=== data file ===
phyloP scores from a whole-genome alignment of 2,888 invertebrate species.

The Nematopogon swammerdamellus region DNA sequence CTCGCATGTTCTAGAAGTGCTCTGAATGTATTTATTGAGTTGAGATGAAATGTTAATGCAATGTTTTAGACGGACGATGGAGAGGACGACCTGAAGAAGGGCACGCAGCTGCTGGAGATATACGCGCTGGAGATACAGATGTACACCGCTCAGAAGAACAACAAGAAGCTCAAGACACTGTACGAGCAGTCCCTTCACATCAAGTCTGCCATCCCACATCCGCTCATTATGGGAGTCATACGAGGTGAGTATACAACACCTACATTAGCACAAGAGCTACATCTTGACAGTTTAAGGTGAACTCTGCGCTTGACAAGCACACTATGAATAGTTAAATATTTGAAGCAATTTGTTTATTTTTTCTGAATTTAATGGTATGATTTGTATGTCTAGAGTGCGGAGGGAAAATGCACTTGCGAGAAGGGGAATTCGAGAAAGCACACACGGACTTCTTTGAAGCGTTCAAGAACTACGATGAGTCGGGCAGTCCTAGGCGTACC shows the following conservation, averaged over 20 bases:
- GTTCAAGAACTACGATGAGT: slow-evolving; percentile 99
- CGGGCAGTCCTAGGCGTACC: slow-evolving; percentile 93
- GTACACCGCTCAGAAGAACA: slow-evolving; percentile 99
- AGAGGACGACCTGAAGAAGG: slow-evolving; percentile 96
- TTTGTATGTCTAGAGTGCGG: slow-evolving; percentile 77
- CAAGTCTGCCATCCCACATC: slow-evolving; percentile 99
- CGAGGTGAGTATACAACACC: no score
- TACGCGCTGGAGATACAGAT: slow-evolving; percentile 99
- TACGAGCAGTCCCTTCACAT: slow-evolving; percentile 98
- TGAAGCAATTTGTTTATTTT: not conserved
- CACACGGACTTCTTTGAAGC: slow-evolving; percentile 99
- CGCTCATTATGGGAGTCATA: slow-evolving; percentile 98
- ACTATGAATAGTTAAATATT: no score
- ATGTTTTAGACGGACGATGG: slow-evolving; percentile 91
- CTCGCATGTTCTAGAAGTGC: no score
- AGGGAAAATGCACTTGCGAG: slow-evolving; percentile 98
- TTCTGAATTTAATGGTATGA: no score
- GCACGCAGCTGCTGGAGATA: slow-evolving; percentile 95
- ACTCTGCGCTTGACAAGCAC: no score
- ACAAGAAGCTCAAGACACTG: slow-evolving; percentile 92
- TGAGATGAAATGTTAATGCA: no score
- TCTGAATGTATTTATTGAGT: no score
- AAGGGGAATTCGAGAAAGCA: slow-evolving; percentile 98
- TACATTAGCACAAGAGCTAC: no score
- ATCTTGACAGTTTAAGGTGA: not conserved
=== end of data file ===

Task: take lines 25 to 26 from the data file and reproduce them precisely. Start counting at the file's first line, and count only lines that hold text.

- AAGGGGAATTCGAGAAAGCA: slow-evolving; percentile 98
- TACATTAGCACAAGAGCTAC: no score